Po­lice ar­rest man at Dover port, search house in Lon­don man­hunt

CRIT­I­CAL LEVEL: Bri­tain on high­est threat level of crit­i­cal; sol­diers guard strate­gic sites

Oman Daily Observer - - FRONT PAGE -

LON­DON: Bri­tish po­lice ar­rested an 18-year-old man in the port of Dover and raided a house in a small town out­side Lon­don on Saturday as they hunted for who­ever planted a bomb on a com­muter train that in­jured 30 peo­ple a day ear­lier.

Prime Min­is­ter Theresa May put Bri­tain on the high­est se­cu­rity level of “crit­i­cal” late on Friday, mean­ing an­other at­tack may be im­mi­nent, and de­ployed sol­diers and armed po­lice to strate­gic lo­ca­tions such as nu­clear plants and de­fence sites.

In what au­thor­i­ties called a “very sig­nif­i­cant” devel­op­ment, of­fi­cers ar­rested a man at about 7.50 am (0650 GMT) in Dover, from where pas­sen­ger fer­ries sail to France. Five hours later they raided a prop­erty in Sun­bury, a com­muter town south­west of Lon­don, and evac­u­ated nearby premises as a pre­cau­tion.

Pho­to­graphs showed po­lice cor­dons in a mod­est sub­ur­ban street in Sun­bury, in the county of Sur­rey, around 18 km from Par­sons Green where the bomb ex­ploded.

“This is a very sig­nif­i­cant ar­rest. The po­lice have made very good progress but the op­er­a­tion is on­go­ing,” said in­te­rior min­is­ter Am­ber Rudd, adding that the threat level re­mained at “crit­i­cal”.

“There is no doubt that this was a se­ri­ous IED (im­pro­vised ex­plo­sive de­vice) and it was good for­tune that it did so lit­tle dam­age.”

In what was the fifth ma­jor ter­ror­ism at­tack in Bri­tain this year, the home-made bomb shot flames through a packed com­muter train dur­ing the Friday morn­ing rush hour in west Lon­don but ap­par­ently failed to det­o­nate fully.

The mil­i­tant re­spon­si­bil­ity.

Ac­cord­ing the bomb was group IS claimed to me­dia re­ports, at­tached to a timer, un­like other re­cent blasts which have typ­i­cally been sui­cide bombs.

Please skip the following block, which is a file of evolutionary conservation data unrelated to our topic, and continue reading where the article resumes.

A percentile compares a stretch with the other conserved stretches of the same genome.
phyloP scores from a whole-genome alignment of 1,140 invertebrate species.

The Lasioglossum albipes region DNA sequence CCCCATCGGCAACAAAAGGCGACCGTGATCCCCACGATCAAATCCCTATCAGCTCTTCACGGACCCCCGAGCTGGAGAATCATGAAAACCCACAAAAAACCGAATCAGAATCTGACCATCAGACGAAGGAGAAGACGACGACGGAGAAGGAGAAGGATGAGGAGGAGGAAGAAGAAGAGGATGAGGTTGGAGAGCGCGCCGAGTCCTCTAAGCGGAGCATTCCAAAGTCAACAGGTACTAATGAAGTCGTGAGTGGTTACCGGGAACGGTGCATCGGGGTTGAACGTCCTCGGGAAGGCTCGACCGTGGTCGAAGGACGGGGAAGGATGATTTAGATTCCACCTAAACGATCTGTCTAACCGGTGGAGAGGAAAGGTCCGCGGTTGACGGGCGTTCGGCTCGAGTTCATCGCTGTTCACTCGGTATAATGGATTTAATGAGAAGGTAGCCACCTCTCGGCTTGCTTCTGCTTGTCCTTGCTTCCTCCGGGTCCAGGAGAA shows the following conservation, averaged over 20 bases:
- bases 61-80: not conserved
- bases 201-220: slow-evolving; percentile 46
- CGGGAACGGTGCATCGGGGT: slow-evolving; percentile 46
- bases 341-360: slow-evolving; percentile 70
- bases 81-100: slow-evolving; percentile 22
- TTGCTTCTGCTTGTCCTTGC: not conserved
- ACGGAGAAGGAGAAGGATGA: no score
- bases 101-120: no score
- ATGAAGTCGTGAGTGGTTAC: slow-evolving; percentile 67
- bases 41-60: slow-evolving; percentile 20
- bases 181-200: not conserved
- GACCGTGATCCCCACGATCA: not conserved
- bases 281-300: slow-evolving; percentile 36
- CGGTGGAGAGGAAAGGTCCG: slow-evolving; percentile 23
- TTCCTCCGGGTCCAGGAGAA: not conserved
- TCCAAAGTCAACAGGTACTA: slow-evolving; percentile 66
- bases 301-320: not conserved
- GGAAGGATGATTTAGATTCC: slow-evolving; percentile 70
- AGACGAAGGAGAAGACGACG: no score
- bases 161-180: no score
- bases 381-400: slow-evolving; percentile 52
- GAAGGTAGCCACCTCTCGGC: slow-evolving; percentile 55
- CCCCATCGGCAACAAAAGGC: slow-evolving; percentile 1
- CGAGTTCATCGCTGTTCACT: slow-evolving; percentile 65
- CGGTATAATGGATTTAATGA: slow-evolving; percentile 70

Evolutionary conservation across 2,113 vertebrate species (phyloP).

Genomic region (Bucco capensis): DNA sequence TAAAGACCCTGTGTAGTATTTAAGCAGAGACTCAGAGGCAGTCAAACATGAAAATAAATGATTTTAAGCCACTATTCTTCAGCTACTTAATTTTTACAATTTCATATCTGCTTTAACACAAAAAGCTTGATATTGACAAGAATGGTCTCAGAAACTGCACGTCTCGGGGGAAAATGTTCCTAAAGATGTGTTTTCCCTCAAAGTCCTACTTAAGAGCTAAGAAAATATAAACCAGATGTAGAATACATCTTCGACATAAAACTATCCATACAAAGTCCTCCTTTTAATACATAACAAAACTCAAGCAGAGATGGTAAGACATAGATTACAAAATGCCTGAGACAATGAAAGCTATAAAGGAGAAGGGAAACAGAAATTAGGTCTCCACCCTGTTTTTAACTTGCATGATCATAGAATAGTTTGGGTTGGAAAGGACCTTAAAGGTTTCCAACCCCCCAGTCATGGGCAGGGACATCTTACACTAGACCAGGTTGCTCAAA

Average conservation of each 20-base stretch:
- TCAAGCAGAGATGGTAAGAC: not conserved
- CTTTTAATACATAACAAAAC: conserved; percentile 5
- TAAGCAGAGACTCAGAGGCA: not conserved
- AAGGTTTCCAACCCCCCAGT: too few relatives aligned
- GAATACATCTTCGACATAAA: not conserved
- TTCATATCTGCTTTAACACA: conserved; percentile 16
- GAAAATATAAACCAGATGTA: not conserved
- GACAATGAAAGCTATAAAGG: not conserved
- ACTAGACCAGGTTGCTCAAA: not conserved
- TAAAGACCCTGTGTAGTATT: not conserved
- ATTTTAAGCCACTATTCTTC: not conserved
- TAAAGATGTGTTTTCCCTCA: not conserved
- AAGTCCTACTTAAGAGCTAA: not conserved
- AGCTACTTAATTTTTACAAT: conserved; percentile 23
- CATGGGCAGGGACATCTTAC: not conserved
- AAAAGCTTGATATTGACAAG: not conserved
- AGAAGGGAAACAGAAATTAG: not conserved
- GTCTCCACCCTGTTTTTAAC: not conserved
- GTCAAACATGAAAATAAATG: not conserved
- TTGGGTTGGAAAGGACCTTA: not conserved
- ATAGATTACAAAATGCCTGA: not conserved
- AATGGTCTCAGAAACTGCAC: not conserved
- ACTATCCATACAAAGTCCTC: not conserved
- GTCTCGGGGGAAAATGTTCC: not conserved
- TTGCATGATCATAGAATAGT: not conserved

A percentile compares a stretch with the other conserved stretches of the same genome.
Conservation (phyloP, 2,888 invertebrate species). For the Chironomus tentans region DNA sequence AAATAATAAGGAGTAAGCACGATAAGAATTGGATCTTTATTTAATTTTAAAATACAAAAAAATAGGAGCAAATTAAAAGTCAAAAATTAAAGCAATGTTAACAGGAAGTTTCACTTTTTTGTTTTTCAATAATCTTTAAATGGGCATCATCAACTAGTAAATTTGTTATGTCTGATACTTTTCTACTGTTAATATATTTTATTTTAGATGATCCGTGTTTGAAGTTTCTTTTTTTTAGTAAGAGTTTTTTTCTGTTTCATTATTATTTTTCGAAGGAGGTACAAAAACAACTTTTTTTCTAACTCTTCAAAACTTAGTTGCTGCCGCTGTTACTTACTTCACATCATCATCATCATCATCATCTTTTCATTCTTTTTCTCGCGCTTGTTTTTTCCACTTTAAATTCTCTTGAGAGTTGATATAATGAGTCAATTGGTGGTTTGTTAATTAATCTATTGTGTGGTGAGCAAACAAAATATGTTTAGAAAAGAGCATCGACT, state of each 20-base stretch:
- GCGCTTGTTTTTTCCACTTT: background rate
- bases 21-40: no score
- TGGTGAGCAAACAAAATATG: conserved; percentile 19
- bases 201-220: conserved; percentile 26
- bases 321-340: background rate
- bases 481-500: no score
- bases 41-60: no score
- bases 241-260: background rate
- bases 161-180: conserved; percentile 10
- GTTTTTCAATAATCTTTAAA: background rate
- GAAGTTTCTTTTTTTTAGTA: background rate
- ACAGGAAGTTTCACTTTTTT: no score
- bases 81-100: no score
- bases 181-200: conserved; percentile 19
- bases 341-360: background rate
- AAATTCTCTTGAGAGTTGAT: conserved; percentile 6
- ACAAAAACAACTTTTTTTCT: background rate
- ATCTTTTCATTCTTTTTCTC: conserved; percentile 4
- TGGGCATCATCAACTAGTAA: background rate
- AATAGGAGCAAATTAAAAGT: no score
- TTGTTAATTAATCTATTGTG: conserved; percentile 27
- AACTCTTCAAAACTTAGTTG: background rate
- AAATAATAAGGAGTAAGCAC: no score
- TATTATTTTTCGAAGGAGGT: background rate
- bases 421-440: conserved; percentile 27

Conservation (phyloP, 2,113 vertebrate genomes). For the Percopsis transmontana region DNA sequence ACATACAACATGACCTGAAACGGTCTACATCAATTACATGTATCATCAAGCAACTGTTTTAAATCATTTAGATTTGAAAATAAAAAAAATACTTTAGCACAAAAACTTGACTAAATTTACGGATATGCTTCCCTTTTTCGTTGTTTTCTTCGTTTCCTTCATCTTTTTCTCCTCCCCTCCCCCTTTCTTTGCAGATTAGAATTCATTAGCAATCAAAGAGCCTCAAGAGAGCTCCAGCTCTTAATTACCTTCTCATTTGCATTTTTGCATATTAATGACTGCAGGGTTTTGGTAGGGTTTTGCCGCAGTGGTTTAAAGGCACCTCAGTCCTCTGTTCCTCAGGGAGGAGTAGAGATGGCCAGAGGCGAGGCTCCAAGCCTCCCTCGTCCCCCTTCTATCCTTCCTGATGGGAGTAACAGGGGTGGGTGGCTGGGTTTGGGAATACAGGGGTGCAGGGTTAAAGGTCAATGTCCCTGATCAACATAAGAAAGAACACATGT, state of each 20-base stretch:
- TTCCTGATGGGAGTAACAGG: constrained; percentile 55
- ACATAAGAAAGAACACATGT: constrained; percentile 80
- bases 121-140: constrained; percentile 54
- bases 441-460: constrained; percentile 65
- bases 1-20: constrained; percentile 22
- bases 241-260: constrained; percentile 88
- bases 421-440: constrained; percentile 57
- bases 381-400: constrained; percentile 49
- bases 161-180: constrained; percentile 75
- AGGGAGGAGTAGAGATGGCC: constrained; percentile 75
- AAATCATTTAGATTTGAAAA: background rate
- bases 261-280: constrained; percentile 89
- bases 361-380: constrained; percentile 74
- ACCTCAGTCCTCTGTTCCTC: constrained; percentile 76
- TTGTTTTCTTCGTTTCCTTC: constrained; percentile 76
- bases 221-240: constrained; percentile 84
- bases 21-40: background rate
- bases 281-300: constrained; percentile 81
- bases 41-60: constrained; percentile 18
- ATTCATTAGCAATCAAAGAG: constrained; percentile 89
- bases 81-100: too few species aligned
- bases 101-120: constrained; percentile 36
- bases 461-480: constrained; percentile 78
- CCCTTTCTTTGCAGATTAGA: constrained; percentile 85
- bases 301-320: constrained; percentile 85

Pic­tures showed a slightly charred white plas­tic bucket with wires com­ing out of the top in a su­per­mar­ket shop­ping bag on the floor of a train car­riage.

The Par­sons Green sta­tion where the at­tack took place re­opened by Saturday morn­ing.

Armed po­lice pa­trolled the streets of Lon­don near govern­ment de­part­ments in West­min­ster and were guard­ing Premier League soc­cer grounds host­ing matches on Saturday, in­clud­ing the na­tional sta­dium at Wem­b­ley.

Cres­sida Dick, Bri­tain’s top po­lice of­fi­cer, sought to re­as­sure the pub­lic as she joined col­leagues pa­trolling the en­ter­tain­ment dis­trict on the south bank of the Thames.

“Yes­ter­day we saw a cow­ardly and in­dis­crim­i­nate at­tack which could have re­sulted in many lives be­ing lost,” she said. “Lon­don has not stopped af­ter other ter­ri­ble at­tacks and it will not stop af­ter this one.”

The last time Bri­tain was put on “crit­i­cal” alert was af­ter a sui­cide bomber killed 22 peo­ple at a con­cert by the Amer­i­can singer Ari­ana Grande in Manch­ester in May.

The threat level re­mained at the high­est set­ting for four days while po­lice raced to es­tab­lish if the man had worked alone or with the help of oth­ers. Prior to that it had not been trig­gered since 2007.

Prime Min­is­ter May said the pub­lic should not be alarmed by armed of­fi­cers on the streets, a rare sight in Bri­tain. “This is a pro­por­tion­ate and sen­si­ble step which will pro­vide ex­tra re­as­sur­ance and pro­tec­tion while the in­ves­ti­ga­tion pro­gresses,” she said in a tele­vised state­ment late on Friday.

The bomb struck as pas­sen­gers were trav­el­ling to the cen­tre of the Bri­tish cap­i­tal. — Reuters


An armed po­lice of­fi­cer (2R) and a mil­i­tary per­son­nel (R) stand guard as the House­hold Cav­alry leave the Horse Guards Pa­rade in cen­tral Lon­don on Saturday.

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